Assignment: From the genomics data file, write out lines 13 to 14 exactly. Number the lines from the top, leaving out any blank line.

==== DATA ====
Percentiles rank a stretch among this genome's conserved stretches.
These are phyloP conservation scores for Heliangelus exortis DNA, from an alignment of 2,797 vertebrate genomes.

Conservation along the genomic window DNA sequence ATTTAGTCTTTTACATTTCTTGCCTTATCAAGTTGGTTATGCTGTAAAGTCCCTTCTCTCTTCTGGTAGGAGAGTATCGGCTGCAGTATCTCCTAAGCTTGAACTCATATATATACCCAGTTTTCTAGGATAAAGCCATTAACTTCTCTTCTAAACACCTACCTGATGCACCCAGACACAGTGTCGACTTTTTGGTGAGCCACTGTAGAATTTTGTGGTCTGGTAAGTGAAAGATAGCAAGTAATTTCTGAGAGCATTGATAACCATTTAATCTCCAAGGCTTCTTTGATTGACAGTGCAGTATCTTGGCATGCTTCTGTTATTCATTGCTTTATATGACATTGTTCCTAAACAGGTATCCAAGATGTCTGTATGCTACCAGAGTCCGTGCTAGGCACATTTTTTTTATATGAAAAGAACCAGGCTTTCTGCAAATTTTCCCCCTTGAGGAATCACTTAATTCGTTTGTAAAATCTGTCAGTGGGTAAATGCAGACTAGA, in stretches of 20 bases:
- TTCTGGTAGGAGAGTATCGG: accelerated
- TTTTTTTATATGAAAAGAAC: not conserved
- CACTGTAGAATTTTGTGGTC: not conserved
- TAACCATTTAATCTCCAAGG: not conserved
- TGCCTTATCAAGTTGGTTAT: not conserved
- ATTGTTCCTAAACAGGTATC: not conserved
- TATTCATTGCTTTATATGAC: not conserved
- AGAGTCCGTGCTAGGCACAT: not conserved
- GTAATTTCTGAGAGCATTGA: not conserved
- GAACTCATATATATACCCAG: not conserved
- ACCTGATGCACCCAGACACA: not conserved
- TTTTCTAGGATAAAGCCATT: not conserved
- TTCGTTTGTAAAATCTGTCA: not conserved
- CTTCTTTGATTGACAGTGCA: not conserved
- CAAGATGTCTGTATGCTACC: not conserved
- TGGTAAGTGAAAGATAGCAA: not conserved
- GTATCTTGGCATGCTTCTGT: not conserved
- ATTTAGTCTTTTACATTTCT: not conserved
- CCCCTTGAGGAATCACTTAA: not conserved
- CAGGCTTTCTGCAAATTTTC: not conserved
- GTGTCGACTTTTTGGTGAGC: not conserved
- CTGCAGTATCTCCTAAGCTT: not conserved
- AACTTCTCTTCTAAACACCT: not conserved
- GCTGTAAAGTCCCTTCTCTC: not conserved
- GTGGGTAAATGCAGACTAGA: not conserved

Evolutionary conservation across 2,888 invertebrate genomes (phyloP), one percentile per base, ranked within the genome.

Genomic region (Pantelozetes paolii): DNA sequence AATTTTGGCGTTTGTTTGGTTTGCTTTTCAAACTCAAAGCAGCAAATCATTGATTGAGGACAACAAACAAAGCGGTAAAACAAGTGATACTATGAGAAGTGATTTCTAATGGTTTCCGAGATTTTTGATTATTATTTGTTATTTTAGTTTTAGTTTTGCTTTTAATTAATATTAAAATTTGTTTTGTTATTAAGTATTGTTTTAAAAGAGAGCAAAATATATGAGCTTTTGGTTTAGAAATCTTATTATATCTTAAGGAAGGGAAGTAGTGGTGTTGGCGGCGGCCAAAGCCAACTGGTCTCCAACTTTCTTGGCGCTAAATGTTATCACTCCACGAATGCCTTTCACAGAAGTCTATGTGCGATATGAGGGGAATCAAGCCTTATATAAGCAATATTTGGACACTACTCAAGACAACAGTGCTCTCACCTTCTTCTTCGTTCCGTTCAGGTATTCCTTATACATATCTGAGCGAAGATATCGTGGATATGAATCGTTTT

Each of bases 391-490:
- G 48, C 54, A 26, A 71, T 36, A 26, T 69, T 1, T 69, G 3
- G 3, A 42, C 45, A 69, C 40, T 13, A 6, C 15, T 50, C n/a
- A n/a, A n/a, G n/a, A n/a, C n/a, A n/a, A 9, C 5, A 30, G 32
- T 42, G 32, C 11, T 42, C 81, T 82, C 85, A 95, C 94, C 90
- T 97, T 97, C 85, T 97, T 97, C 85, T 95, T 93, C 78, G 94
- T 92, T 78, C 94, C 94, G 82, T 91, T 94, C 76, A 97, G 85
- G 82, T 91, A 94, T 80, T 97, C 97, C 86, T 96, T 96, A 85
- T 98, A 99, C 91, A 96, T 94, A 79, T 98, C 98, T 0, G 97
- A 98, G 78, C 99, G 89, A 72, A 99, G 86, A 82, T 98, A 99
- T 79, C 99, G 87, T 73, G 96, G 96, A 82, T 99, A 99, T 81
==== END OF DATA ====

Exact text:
- GAACTCATATATATACCCAG: not conserved
- ACCTGATGCACCCAGACACA: not conserved